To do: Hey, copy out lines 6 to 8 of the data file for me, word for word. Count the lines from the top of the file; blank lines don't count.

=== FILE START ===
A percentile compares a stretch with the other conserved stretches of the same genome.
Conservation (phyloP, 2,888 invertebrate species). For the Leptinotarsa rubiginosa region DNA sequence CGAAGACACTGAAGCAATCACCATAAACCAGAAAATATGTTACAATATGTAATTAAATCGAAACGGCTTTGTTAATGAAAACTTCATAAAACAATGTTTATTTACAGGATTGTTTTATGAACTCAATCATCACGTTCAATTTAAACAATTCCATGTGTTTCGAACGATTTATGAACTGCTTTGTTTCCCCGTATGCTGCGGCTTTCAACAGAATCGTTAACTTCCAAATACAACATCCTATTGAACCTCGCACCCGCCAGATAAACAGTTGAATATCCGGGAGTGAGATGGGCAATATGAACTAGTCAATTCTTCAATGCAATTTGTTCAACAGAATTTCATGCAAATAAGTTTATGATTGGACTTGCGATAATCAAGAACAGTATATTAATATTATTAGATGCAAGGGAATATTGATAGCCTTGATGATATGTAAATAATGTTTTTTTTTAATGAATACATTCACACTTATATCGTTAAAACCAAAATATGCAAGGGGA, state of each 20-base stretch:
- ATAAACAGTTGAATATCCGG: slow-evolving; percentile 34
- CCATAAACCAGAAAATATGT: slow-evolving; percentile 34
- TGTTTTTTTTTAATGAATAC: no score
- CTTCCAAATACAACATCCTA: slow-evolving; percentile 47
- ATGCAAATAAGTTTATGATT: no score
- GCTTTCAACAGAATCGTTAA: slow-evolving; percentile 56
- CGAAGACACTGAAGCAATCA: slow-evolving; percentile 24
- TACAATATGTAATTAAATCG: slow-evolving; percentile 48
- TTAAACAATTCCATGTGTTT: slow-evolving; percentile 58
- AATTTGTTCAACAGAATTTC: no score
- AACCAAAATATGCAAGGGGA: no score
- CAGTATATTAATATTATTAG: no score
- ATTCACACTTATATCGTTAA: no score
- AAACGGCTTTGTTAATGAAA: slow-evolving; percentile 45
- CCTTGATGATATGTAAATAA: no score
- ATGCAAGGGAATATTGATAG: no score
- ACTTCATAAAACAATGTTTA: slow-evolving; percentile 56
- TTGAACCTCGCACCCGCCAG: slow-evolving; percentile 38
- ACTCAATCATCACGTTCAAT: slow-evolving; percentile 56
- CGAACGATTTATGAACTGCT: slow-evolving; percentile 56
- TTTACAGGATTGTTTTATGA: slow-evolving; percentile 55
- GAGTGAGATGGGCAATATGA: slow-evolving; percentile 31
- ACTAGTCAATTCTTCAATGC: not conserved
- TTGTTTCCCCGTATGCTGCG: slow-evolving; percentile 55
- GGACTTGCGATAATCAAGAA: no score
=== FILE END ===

- CTTCCAAATACAACATCCTA: slow-evolving; percentile 47
- ATGCAAATAAGTTTATGATT: no score
- GCTTTCAACAGAATCGTTAA: slow-evolving; percentile 56